The Ronsir in vintage is difficult to find. We list them as soon as we get them. They go fast. Please check our site for our latest listing.
Oh how very excited we were when glasses became a fashion statement. No longer were we slaves to eyeglass frames borrowed from men, pared down to fit our delicate features. We had come into our own! We had made our mark. We are women, Hear Us Roar!
And so, we have the artists of the 1950’s to thank for unleashing our sexuality and daring us to strut our stuff. There were, of course, degrees of swing, but we all strutted none the less. We all got in line to taste the freedom. We all got in line to push that envelope.
This doesn’t seem so daring these days, but wearing a sassy pair of cat eye eyeglass frames in the 1950s was a statement of your sexuality. A statement that women were different and they want to be seen for who they are.
Cat eyes weren’t just put on with a particular dress or outfit. No, they were worn every day, every night. They became a part of you. They became your mode of always putting Fashion First.
Bausch & Lomb is the original manufacturer of the Ray-Ban brand. Back in the 1920-30’s the Army Air Corps were in dire need of eye wear to help prevent headaches and mind numbing nausea. Bausch & Lomb developed a plastic anti-glare green lens. The lenses were tested extensively and found to be extremely helpful . The original frame was plastic, but in the mid 30’s the metal style aviator, that we know today, took shape. Bausch & Lomb took out a patent for the Ray-Ban Aviator in 1937.
It wasn’t long before the Aviator was discovered by sportsmen. This brought a few tweaks like a sweat bar and different styles temples. And so, the love of Ray-Ban extended from pilot necessity of safety to enhancement of vision for sports and pleasure.
The Wayfarer came into creation in the early 50s and is a classic worn to this very day. Hollywood discovered them and they were worn by many actors like James Dean and Marilyn Monroe. Musicians picked up the style and ran with it. I’m sure you remember seeing them on Roy Orbison, Bob Marley and Bob Dylan.
After the 60s Ray-Ban Wayfarer went quite. They weren’t forefront in popularity until their revival in the early 80s. We began seeing them again in movies and their popularity surged with a series of commercial endeavors proclaiming “Never pretend. Never be afraid. Never give up. Never hide”. Great words of wisdom then and certainly words to live by now. Remember seeing the Wayfarer in the movies: Blues Brothers, Reservoir Dogs and Risky Business? Yep, that’s what Tom Cruise was wearing besides his tighty-whities.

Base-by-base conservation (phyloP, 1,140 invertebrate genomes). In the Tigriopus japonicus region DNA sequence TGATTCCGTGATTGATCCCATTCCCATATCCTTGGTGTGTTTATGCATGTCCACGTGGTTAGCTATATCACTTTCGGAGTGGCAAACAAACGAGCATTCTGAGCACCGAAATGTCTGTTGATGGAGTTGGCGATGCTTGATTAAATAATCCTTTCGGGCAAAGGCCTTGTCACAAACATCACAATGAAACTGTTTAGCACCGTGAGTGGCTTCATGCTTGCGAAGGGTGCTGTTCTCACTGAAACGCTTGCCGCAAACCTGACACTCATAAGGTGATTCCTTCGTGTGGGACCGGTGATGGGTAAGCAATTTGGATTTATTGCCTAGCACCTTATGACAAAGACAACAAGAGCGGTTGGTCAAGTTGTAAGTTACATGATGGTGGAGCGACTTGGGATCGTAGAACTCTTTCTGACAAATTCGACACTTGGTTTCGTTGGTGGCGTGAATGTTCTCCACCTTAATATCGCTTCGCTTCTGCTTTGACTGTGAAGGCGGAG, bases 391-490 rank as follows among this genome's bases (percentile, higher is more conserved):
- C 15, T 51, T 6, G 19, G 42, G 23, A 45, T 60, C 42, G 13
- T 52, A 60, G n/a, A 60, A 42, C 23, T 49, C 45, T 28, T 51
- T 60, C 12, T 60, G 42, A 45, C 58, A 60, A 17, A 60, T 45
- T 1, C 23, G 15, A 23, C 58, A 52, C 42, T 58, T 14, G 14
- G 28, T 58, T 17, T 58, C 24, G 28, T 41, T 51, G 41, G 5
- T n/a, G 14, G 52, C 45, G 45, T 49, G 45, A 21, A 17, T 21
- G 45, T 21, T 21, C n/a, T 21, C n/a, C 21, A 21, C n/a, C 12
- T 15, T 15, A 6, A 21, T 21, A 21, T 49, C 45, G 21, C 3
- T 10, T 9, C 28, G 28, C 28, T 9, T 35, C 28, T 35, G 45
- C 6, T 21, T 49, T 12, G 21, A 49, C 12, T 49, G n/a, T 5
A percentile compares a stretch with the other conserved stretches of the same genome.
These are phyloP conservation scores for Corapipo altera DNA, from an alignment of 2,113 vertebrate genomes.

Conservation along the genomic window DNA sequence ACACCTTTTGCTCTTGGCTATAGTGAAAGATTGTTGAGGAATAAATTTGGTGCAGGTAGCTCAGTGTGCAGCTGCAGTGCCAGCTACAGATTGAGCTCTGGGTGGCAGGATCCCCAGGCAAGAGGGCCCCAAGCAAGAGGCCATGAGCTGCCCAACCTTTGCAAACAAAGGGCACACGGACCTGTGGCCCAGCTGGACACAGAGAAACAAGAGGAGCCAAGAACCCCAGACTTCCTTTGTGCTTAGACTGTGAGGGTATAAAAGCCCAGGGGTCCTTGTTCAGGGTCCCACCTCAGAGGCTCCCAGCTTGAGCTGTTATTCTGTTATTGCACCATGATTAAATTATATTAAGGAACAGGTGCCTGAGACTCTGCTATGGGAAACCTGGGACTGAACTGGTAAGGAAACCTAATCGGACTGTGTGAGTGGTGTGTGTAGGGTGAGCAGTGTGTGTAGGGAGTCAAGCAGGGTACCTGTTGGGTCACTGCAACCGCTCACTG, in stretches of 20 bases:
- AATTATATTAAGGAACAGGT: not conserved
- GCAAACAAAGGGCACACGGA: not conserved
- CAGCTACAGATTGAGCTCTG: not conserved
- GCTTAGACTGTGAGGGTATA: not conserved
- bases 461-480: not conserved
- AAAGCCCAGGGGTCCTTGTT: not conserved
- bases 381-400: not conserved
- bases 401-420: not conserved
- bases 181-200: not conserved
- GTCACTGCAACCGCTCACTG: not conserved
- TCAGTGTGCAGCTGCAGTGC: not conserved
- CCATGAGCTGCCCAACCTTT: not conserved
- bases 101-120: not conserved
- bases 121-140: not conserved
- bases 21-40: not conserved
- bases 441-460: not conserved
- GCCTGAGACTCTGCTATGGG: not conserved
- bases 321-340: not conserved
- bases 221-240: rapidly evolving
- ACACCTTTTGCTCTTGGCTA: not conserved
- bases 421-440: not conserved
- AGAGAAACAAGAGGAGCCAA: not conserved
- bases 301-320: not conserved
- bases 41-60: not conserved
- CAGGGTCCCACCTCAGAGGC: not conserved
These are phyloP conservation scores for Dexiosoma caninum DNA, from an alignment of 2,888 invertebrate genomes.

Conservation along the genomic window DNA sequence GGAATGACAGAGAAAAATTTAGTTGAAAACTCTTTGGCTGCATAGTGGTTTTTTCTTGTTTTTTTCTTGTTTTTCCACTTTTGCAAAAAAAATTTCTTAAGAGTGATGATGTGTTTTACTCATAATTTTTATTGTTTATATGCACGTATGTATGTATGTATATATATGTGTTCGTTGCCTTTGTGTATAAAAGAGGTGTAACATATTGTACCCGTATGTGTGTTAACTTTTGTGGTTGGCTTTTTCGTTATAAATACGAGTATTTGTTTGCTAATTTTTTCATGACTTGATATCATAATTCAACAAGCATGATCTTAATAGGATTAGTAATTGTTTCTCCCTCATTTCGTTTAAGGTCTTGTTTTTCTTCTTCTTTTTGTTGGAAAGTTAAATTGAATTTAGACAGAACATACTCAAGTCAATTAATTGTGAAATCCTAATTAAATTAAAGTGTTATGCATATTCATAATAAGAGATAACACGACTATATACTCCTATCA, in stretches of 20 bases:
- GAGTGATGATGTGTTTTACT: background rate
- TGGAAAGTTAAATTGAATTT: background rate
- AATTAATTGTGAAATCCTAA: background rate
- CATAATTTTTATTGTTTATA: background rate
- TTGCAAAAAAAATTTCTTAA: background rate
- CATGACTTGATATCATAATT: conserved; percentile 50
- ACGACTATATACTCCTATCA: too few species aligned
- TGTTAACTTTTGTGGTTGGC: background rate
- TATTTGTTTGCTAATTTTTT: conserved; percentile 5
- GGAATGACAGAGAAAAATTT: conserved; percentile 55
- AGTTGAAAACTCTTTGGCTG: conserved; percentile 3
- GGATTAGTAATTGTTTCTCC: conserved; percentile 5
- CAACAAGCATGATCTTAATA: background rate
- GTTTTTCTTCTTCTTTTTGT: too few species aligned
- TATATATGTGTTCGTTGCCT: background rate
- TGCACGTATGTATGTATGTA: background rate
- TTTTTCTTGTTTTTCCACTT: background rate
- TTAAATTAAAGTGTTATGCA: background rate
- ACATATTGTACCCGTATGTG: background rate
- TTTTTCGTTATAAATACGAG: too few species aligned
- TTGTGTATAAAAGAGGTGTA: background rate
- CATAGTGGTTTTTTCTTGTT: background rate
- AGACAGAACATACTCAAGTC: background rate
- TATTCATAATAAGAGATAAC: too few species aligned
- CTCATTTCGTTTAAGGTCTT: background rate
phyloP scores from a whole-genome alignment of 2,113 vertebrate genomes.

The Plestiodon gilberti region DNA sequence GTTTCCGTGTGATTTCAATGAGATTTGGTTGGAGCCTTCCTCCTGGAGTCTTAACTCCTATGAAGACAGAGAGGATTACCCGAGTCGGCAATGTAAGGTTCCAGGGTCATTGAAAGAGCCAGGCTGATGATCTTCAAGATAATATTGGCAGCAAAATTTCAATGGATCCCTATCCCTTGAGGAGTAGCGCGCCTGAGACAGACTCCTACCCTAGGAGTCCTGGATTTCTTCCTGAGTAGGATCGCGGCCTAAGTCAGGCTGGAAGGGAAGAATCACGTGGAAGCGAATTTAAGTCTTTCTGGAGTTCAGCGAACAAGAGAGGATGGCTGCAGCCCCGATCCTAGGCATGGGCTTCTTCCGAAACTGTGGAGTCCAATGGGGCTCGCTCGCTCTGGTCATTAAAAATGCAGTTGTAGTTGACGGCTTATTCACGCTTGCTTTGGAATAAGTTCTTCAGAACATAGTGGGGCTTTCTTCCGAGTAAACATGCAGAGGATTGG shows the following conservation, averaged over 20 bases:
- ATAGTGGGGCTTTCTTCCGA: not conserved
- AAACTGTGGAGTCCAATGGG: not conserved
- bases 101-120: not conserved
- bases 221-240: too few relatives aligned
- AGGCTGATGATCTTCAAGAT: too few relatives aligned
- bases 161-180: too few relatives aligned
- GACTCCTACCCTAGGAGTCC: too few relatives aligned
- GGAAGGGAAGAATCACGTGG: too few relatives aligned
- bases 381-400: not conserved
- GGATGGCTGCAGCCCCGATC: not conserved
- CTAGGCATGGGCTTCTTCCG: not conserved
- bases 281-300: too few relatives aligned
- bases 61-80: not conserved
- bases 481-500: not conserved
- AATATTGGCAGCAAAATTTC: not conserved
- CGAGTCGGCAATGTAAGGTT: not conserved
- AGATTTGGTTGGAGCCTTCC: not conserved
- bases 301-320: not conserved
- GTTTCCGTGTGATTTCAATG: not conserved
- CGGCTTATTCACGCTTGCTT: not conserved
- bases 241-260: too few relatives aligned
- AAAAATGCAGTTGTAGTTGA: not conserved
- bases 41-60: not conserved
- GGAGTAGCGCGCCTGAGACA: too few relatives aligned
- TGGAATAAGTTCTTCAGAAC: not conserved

Before the year 2000 Bausch & Lomb sold the Ray-Ban product brand to an Italian eyeglass maker. Luxottica continues to own the brand to this day. It’s nice to think back and remember that the green anti glare sunglasses len was originated in the USA.
Please check out our very first youtube video. Our excellent project director, Hayden, put his heart and soul into it. Fifties Frames Vintage Eyeglasses carries a large variety of true vintage and retro eyeglasses frames.
Girlfriends know how to have fun. Nothing goes better together than girlfriends and fifties cat eyes. Here are Marilyn and Lauren flaunting their fun for all to see. Classic style eyeglasses and lots of smiles.
Fifties fashion isn’t complete without awesome authentic vintage eyeglasses. Lots of outlets out there have copied the styles, but authentic vintage adds a priceless seal of approval for any true lover of rockabilly, roller derby and all that is original from the 50’s.
Everyone, at some point in their life, wishes they could see better while reading. Some folks add a bifocal lens to their run-of-the-mill eyeglasses frame. While others buy cheap drug store readers, to improve their reading experience a select few opt for vintage fifties reading eyeglasses frames.
Why should your readers be boring? There’s no need for that when you can get awesome, stylish, crazy reading eyeglasses frames from Fifties Frames Vintage Eyeglasses. Here’s where you’ll find every style of reader frame imaginable. Pick up some with rhinestones! If you need reading glasses, at least look your best while sporting “granny” glasses. No one said that granny had to look boring! Spice it up with vintage eyeglass frames.
“Carney’s Point”, a 16 mm short film produced in conjunction with Syracuse University, will make its rounds to film festivals. Written into the script was the opportunity for the character, a young girl, to wear 1950’s horn-rimmed glasses. Fifties Frames Vintage Eyeglasses was honored to donated a pair of glasses to enable the film to maintain authenticity in depicting a true representation of the 1950’s.
Here’s your opportunity to see their young actress with authentic vintage glasses from Fifties Frames.